In the five months the new government has been in power, most proposals it has put forward have been opposed by citizens. And this is only natural, say activists, as the hundreds of residential groups and ALMs in the city have not been involved in the decision-making process.
Most projects, including Metro-3, BMC’s development plan, Shiv Sena’s 24x7 nightlife proposal, the parking policy, hawking zones and open spaces norms, will first affect the citizen.
“Authorities can no more make plans at their level and push it down people’s throats,” said DM Sukhtankar, former municipal commissioner. “The government need not accept every objection raised, but in cases of projects that affect many people, their opinions count,” he said.
The BMC, however, said every issue is debated after it is put in public domain. “Nobody wants development in their backyards, and this is a major hurdle for us. But we still take most policy decisions after suggestions from corporators and citizens. The parking policy was debated for a year. The development plan will be finalised after suggestions from NGOs and citizen groups,” said SVR Srinivas, additional municipal commissioner.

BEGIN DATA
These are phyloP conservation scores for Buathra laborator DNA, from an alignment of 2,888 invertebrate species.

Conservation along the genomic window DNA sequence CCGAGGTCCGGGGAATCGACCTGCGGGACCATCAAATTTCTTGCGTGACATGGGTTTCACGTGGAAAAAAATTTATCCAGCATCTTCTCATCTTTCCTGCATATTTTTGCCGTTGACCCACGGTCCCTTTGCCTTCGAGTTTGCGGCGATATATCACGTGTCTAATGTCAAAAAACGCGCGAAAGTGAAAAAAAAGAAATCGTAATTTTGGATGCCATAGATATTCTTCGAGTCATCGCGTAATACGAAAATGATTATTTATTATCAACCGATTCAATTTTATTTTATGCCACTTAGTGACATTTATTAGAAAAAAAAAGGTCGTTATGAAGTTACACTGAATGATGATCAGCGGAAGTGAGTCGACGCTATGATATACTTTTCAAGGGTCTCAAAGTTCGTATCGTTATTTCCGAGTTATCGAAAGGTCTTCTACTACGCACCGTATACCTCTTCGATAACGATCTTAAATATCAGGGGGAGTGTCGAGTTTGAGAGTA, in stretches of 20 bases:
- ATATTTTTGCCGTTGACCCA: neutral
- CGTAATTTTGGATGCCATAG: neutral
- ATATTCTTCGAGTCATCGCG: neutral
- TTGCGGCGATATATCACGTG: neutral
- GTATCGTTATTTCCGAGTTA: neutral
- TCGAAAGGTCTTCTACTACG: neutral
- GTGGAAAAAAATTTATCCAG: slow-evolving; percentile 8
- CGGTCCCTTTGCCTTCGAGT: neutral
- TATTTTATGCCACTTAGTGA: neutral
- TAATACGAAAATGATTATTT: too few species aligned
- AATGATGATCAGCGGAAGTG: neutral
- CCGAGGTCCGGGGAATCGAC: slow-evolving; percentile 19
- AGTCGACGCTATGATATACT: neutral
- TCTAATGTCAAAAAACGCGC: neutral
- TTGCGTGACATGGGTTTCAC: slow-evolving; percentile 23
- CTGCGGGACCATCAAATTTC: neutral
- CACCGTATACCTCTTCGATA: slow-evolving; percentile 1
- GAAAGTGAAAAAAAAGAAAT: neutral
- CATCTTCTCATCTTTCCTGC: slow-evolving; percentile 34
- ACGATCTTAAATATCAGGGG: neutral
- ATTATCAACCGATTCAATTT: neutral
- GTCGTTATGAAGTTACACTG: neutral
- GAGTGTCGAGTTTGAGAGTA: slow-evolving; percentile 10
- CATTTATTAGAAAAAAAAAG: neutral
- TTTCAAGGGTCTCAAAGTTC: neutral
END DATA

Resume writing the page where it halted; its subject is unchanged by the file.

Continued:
But according to citizens’ groups, although suggestions and objections are submitted, the authorities go ahead with their own plans anyway. Milind Mhaske, project director at NGO Praja said, “When a policy is formulated, the BMC must present it to the elected representatives, before making it public.”